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An old picture, on the back a description written in cursive-Kids can't read it

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posted on Feb, 19 2017 @ 12:54 PM
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originally posted by: seasonal
a reply to: grainofsand

Ok, but kids still can't read simple cursive.

But all can learn it if their parents want that, and some always will be interested in doing so.
Think of scholars who read olde English as easily as print.

Cursive had its place when we produced documents by pen, but we don't now.
Waste of resources in my opinion but then as I said earlier, my son went to a selective school and writes beautifully in a cursive style.
I cannot write in cursive although I can read it but I went to a crap school.

Lack of cursive writing skills has never caused any challenges in my life.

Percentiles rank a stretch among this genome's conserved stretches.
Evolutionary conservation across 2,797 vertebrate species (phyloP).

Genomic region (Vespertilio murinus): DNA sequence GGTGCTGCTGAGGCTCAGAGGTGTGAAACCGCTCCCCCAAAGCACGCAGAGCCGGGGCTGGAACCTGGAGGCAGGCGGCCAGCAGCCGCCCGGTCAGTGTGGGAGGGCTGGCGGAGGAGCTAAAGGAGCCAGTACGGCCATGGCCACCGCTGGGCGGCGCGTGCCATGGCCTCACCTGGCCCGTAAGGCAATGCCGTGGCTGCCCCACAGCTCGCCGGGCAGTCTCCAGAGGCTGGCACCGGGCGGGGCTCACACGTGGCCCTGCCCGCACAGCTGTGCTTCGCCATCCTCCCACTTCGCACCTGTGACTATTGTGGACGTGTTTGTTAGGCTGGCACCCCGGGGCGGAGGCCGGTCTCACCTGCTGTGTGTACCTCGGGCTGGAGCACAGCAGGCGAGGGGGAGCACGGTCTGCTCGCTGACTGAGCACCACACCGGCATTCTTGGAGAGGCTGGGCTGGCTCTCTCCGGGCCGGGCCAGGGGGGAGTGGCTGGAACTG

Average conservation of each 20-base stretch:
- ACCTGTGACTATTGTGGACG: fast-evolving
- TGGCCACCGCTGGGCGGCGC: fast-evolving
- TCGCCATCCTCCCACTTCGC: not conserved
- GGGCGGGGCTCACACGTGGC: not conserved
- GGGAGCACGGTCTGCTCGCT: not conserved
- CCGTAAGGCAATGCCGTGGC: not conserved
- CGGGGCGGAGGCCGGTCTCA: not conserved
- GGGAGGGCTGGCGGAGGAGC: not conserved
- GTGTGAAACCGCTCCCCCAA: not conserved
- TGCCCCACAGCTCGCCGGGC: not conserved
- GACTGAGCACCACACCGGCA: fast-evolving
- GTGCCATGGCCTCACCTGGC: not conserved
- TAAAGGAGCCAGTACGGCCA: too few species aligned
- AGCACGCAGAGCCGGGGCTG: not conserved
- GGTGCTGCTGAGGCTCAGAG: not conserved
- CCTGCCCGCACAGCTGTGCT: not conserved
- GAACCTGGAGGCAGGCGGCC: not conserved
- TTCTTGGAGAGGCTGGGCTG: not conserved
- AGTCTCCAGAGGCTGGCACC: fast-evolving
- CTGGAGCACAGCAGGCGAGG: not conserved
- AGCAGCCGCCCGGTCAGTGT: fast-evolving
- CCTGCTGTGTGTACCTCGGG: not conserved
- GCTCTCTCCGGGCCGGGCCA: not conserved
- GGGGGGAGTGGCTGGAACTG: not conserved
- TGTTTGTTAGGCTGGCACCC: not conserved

edit on 19.2.2017 by grainofsand because: stupid auto correct




posted on Feb, 19 2017 @ 12:54 PM
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originally posted by: missed_gear

originally posted by: vonclod
a reply to: SaturnFX

I think we are losing these skills due to computers, electronic devise's..etc, we are handicapped to them. It's more of a general statement. I ran across a manual for shorhand the other day..that would be probably an obsolete thing.
I think cursive has style and art to it and should be taught..maybe I'm just a dinosaur


Year after year "Teaching to the Standardized Testing" became more and more important and now, this is about all that is taught.

Language and writing skills took the biggest hits.